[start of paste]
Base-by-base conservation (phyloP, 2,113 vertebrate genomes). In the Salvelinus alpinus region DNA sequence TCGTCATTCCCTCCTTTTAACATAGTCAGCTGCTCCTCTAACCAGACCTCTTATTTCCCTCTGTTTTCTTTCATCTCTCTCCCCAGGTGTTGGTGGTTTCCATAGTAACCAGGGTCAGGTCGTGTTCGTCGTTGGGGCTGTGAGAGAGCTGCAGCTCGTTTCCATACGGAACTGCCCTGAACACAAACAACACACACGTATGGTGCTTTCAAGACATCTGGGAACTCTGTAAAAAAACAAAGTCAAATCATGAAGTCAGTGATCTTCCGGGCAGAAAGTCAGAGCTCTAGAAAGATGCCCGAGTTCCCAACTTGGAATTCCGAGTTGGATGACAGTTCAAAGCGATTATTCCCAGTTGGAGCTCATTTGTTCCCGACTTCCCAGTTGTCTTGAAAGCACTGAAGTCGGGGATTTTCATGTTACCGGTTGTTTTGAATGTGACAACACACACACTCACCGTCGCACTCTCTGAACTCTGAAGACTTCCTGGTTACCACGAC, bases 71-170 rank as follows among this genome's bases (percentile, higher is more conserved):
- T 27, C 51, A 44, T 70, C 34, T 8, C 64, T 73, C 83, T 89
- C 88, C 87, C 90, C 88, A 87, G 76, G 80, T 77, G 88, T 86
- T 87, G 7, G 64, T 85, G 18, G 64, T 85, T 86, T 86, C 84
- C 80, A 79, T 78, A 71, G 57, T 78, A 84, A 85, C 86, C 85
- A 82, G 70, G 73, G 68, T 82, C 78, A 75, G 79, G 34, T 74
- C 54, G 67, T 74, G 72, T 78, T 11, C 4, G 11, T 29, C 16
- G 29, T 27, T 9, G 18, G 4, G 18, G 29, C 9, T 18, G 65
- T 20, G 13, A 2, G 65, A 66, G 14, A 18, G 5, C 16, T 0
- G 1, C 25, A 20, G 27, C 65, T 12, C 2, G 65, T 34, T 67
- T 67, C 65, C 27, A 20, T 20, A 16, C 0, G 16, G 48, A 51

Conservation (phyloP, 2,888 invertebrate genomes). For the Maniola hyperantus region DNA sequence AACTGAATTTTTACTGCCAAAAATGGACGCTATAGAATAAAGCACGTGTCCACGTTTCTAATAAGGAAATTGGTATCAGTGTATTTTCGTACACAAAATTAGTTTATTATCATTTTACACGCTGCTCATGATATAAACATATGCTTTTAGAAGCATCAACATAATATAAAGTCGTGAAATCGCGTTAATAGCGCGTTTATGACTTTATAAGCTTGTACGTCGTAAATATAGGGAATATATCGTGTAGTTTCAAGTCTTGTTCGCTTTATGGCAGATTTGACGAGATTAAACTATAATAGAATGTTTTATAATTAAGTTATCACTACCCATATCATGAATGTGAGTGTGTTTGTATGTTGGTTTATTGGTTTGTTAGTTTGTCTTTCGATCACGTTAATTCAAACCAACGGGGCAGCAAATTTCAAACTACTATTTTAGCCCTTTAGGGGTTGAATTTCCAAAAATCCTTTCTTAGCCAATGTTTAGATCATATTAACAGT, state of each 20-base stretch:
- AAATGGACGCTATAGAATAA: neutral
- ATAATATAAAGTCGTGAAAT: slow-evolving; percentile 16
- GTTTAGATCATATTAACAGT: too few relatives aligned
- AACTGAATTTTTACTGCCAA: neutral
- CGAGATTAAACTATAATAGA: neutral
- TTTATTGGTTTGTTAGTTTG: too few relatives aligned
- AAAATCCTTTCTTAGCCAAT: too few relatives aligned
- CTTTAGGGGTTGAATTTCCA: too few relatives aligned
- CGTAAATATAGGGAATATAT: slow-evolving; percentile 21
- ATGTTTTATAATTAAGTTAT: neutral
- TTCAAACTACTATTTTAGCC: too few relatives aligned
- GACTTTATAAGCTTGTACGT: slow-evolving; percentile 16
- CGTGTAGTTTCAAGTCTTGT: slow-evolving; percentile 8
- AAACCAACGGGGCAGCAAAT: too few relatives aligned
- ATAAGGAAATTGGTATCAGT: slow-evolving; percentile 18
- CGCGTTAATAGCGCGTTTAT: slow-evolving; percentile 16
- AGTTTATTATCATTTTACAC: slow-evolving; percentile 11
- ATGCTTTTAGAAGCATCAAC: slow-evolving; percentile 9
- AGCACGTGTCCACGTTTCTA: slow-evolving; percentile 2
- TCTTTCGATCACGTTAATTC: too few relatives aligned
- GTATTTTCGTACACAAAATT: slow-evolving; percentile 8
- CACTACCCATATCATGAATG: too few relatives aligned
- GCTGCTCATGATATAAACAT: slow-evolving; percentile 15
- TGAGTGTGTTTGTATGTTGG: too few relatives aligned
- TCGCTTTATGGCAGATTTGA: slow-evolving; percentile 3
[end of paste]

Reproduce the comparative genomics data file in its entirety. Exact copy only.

Base-by-base conservation (phyloP, 2,113 vertebrate genomes). In the Salvelinus alpinus region DNA sequence TCGTCATTCCCTCCTTTTAACATAGTCAGCTGCTCCTCTAACCAGACCTCTTATTTCCCTCTGTTTTCTTTCATCTCTCTCCCCAGGTGTTGGTGGTTTCCATAGTAACCAGGGTCAGGTCGTGTTCGTCGTTGGGGCTGTGAGAGAGCTGCAGCTCGTTTCCATACGGAACTGCCCTGAACACAAACAACACACACGTATGGTGCTTTCAAGACATCTGGGAACTCTGTAAAAAAACAAAGTCAAATCATGAAGTCAGTGATCTTCCGGGCAGAAAGTCAGAGCTCTAGAAAGATGCCCGAGTTCCCAACTTGGAATTCCGAGTTGGATGACAGTTCAAAGCGATTATTCCCAGTTGGAGCTCATTTGTTCCCGACTTCCCAGTTGTCTTGAAAGCACTGAAGTCGGGGATTTTCATGTTACCGGTTGTTTTGAATGTGACAACACACACACTCACCGTCGCACTCTCTGAACTCTGAAGACTTCCTGGTTACCACGAC, bases 71-170 rank as follows among this genome's bases (percentile, higher is more conserved):
- T 27, C 51, A 44, T 70, C 34, T 8, C 64, T 73, C 83, T 89
- C 88, C 87, C 90, C 88, A 87, G 76, G 80, T 77, G 88, T 86
- T 87, G 7, G 64, T 85, G 18, G 64, T 85, T 86, T 86, C 84
- C 80, A 79, T 78, A 71, G 57, T 78, A 84, A 85, C 86, C 85
- A 82, G 70, G 73, G 68, T 82, C 78, A 75, G 79, G 34, T 74
- C 54, G 67, T 74, G 72, T 78, T 11, C 4, G 11, T 29, C 16
- G 29, T 27, T 9, G 18, G 4, G 18, G 29, C 9, T 18, G 65
- T 20, G 13, A 2, G 65, A 66, G 14, A 18, G 5, C 16, T 0
- G 1, C 25, A 20, G 27, C 65, T 12, C 2, G 65, T 34, T 67
- T 67, C 65, C 27, A 20, T 20, A 16, C 0, G 16, G 48, A 51

Conservation (phyloP, 2,888 invertebrate genomes). For the Maniola hyperantus region DNA sequence AACTGAATTTTTACTGCCAAAAATGGACGCTATAGAATAAAGCACGTGTCCACGTTTCTAATAAGGAAATTGGTATCAGTGTATTTTCGTACACAAAATTAGTTTATTATCATTTTACACGCTGCTCATGATATAAACATATGCTTTTAGAAGCATCAACATAATATAAAGTCGTGAAATCGCGTTAATAGCGCGTTTATGACTTTATAAGCTTGTACGTCGTAAATATAGGGAATATATCGTGTAGTTTCAAGTCTTGTTCGCTTTATGGCAGATTTGACGAGATTAAACTATAATAGAATGTTTTATAATTAAGTTATCACTACCCATATCATGAATGTGAGTGTGTTTGTATGTTGGTTTATTGGTTTGTTAGTTTGTCTTTCGATCACGTTAATTCAAACCAACGGGGCAGCAAATTTCAAACTACTATTTTAGCCCTTTAGGGGTTGAATTTCCAAAAATCCTTTCTTAGCCAATGTTTAGATCATATTAACAGT, state of each 20-base stretch:
- AAATGGACGCTATAGAATAA: neutral
- ATAATATAAAGTCGTGAAAT: slow-evolving; percentile 16
- GTTTAGATCATATTAACAGT: too few relatives aligned
- AACTGAATTTTTACTGCCAA: neutral
- CGAGATTAAACTATAATAGA: neutral
- TTTATTGGTTTGTTAGTTTG: too few relatives aligned
- AAAATCCTTTCTTAGCCAAT: too few relatives aligned
- CTTTAGGGGTTGAATTTCCA: too few relatives aligned
- CGTAAATATAGGGAATATAT: slow-evolving; percentile 21
- ATGTTTTATAATTAAGTTAT: neutral
- TTCAAACTACTATTTTAGCC: too few relatives aligned
- GACTTTATAAGCTTGTACGT: slow-evolving; percentile 16
- CGTGTAGTTTCAAGTCTTGT: slow-evolving; percentile 8
- AAACCAACGGGGCAGCAAAT: too few relatives aligned
- ATAAGGAAATTGGTATCAGT: slow-evolving; percentile 18
- CGCGTTAATAGCGCGTTTAT: slow-evolving; percentile 16
- AGTTTATTATCATTTTACAC: slow-evolving; percentile 11
- ATGCTTTTAGAAGCATCAAC: slow-evolving; percentile 9
- AGCACGTGTCCACGTTTCTA: slow-evolving; percentile 2
- TCTTTCGATCACGTTAATTC: too few relatives aligned
- GTATTTTCGTACACAAAATT: slow-evolving; percentile 8
- CACTACCCATATCATGAATG: too few relatives aligned
- GCTGCTCATGATATAAACAT: slow-evolving; percentile 15
- TGAGTGTGTTTGTATGTTGG: too few relatives aligned
- TCGCTTTATGGCAGATTTGA: slow-evolving; percentile 3